MEE Graduate Colloquium October 6, 2006

Nanofluids: New Frontiers in Nanoscale Thermophysics

Stephen U.S. Choi, Ph.D., Argonne National Laboratory

Abstract

Nanofluids are a new class of heat transfer fluid engineered by dispersing nanometer-size solid particles in traditional heat transfer fluids. They can be used to improve heat transfer and energy efficiency in thermal management systems for many applications, including transportation and microelectronics.

Work in our nanofluid group and other groups has discovered that the addition of a small amount (<1 vol. %) of nanoparticles to conventional heat transfer fluids increases the thermal conductivity of the base fluid by up to two fold.

Furthermore, nanofluids have strong temperature-dependent thermal conductivity, a nonlinear relationship between thermal conductivity and concentration, and a three-fold increase in critical heat flux. These unexpected, remarkable experimental discoveries in thermophysics have created a theoretical challenge to explain and model the observations.

Newly proposed mechanisms and models for thermal conduction in nanofluids will be discussed with emphasis on a new model that uses Brownian motion to account for the fundamental molecular and nanoscale nature of the dynamic interactions between liquid molecules and nanoparticles suspended in fluids, and is distinct from all previous models developed for micro- and meso-sized particles.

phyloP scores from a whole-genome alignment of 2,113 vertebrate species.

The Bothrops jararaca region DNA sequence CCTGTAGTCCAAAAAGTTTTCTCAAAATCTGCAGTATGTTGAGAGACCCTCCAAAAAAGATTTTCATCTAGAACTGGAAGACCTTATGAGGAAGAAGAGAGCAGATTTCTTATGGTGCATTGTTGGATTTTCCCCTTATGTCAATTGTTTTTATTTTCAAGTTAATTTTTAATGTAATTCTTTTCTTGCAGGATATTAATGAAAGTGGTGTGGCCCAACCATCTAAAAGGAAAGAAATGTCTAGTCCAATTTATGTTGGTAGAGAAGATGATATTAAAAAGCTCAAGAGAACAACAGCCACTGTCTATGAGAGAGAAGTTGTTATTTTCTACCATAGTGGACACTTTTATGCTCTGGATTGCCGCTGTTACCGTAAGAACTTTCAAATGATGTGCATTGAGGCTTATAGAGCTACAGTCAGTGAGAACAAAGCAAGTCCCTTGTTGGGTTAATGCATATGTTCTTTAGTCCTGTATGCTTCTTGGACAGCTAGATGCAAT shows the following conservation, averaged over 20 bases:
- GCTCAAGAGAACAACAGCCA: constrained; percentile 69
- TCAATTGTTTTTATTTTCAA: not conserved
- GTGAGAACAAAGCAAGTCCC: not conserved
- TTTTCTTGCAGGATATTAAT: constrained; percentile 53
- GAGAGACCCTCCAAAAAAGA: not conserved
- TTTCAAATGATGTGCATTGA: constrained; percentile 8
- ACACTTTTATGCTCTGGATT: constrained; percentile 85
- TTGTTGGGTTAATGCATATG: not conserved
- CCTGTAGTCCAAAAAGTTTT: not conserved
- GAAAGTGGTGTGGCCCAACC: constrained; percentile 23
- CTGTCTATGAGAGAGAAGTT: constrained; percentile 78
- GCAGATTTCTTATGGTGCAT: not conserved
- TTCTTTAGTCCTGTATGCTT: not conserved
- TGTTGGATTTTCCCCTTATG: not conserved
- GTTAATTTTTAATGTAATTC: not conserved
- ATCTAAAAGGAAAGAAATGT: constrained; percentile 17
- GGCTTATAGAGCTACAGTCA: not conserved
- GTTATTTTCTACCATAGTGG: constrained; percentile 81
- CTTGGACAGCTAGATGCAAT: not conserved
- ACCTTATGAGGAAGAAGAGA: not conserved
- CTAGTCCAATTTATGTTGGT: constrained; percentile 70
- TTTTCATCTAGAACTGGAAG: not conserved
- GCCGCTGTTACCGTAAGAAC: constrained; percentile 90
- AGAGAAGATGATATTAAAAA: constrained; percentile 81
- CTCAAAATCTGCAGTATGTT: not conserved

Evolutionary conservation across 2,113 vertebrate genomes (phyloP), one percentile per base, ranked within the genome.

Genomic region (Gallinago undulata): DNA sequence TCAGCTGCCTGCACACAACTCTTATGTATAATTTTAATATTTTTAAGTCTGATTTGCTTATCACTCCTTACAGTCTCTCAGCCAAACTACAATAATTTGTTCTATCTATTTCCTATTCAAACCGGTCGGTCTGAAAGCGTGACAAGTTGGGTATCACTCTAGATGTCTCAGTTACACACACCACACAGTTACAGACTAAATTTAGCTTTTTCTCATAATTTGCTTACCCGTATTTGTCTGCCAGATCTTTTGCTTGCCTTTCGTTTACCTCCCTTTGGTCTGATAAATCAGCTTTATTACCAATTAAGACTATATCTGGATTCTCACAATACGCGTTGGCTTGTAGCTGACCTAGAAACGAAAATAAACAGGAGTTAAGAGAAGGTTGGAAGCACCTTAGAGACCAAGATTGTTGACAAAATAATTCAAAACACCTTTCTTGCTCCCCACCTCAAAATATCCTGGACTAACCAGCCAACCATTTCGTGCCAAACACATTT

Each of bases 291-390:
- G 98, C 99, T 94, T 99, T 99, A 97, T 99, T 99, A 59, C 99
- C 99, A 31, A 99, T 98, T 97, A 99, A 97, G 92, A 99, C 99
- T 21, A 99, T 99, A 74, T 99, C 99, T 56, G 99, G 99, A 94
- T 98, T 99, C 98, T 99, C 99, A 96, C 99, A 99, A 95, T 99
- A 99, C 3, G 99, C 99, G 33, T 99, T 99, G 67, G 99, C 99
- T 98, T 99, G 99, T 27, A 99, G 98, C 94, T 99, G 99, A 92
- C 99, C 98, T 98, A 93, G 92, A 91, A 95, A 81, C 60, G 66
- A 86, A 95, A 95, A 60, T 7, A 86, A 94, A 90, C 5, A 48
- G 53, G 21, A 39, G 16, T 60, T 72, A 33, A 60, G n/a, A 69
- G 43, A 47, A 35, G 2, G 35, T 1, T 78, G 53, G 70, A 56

I will briefly address the latest advances in convection heat transfer of nanofluids. Finally, I will present some future directions for basic and applied nanofluid research including the need for new physics-based mechanisms for the significant conductivity and convective heat transfer enhancement.

Dr. Choi's Bio/CV

Dr. Choi joined Argonne National Laboratory (ANL) in 1983 and has conducted research in advanced fluids. He proposed the concept of nanofluids in 1993 and has led the nanofluids team to develop stable nanofluids that showed high thermal conductivities.

He currently serves as the principal investigator of the nanofluids team. His pioneering work created a new, active area of interdisciplinary research in the field of nanoscale thermal sciences. The nanofluid work was recognized as one of the top research accomplishments in the DOE Basic Energy Sciences Office in 2002.

Prior to ANL, Dr. Choi was a Staff Scientist at Lawrence Berkeley Laboratory. Dr. Choi received his Ph.D. in Mechanical Engineering from the UC, Berkeley. Recently Dr. Choi received the University of Chicago Distinguished Performance Award for pioneering scientific achievements in nanofluid research.

He is author or co-author of more than 100 technical publications and those most pertinent to the proposed research are listed below.